Double Victory: Minorities and Women During World War II
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German Memorandum Respecting the Termination of the Treaty of Locarno and the Reoccupation of the Rhineland, 7 March 1936

In May 1935, the French government, alarmed by German rearmament, concluded a treaty of mutual assistance with the Soviet Union. In March 1936, this document was submitted to the French parliament for ratification. The German government, declaring the treaty constituted a breach of the 1923 Treaty of Locarno, promptly announced that it considered the latter treaty as ipso facto terminated. German troops would therefore re-occupy the Rhineland, which the Treaty of Versailles had stipulated should remain demilitarized. International protests ensued, but no country instituted concrete measures to reverse the German action. Although Germany stated its readiness to reenter the League of Nations, that event never took place.

. . . . The latest debates and decisions of the French Parliament have shown that France, in spite of the German representations, is determined to put the pact with the Soviet Union definitively into force. A diplomatic conversation has even revealed that France already regards herself as bound by her signature of this pact on the 2nd May 1935. In the face of such a development of European politics, the German Government, if they do not wish to neglect or to abandon the interests of the German people which they have duty of safeguarding, cannot remain inactive.

The German Government have continually emphasized during the negotiations of the last years their readiness to observe and fulfill all the obligations arising from the Rhine Pact (Locarno Agreements) as long as the other contracting parties were ready on their side to maintain the peace. This obvious and essential condition can no longer be regarded as fulfilled by France. France has replied to the repeated friendly offers and peaceful assurances made by Germany by infringing the Rhine Pact through a military alliance with the Soviet Union exclusively directed against Germany. In this manner, however, the Locarno Rhine Pact has lost its inner meaning and ceased in practice to exist. Consequently Germany regards herself for her part as no longer bound by this dissolved treaty. . . . In accordance with the fundamental right of a nation to secure its frontiers and ensure its possibilities of defence, the German Government have today restored the full and unrestricted sovereignty of Germany in the demilitarized zone of the Rhineland.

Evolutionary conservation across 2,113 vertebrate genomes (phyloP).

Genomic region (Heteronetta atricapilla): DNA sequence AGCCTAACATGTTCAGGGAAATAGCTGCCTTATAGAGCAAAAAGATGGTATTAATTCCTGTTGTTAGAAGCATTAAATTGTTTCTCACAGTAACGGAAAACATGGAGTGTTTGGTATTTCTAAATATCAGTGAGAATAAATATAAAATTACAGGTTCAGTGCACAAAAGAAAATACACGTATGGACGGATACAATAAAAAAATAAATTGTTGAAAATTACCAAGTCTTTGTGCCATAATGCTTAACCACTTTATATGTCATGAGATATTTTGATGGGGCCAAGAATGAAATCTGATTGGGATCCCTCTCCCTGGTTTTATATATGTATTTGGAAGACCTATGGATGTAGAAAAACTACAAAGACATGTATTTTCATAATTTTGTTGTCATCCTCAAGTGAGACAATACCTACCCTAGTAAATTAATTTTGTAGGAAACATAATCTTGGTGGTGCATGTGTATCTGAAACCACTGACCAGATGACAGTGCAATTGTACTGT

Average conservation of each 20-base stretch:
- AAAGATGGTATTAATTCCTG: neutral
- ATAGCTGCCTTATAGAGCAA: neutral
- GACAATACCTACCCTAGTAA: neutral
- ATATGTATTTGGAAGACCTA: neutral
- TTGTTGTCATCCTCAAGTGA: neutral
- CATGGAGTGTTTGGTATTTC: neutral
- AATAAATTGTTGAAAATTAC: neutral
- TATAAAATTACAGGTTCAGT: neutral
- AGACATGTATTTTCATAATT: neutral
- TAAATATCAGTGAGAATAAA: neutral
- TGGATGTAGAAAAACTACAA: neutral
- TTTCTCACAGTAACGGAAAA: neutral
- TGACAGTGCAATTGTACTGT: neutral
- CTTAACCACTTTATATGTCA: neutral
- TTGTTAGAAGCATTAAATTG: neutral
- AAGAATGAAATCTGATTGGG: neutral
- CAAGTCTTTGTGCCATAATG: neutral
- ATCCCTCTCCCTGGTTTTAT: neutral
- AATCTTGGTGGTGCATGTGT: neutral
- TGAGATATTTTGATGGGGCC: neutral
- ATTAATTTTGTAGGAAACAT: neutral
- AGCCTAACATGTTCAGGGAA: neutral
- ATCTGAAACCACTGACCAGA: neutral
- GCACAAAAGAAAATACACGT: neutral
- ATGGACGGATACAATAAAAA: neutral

. . . . The German Government declare themselves ready to conclude new agreements for the creation of a system of peaceful security for Europe on the basis of the following proposals:

(1) The German Government declare themselves ready to enter into negotiations with France and Belgium with regard to the creation of a zone demilitarized on both sides. . . .

(2) The German Government propose . . . the conclusion of a non-aggression pact between Germany, France and Belgium. . . .

(3) The German Government desire to invite Great Britain and Italy to sign this treaty as guarantor Powers. . . .

(5) The German Government are prepared . . . to conclude an air pact calculated to prevent in an automatic and effective manner the danger of sudden air attacks.

(6) The German Government repeat their offer to conclude with the States bordering Germany in the east non-aggression pacts. . . .

(7) Now that Germany's equality of rights and the restoration of her full sovereignty over the entire territory of the German Reich have finally been attained, the German Government consider the chief reason for their withdrawal from the League of Nations removed. They are therefore willing to re-enter the League of Nations. In this connection they express the expectation that in the course of a reasonable period the question of colonial equality of rights and that of the separation of the League Covenant from its Versailles setting may be clarified through friendly negotiations.


Further Reading
G. A. Kertesz, Documents in the Political History of the European Continent 1815–1939 (Oxford, UK: Clarendon Press, 1968), 486–487. .
 

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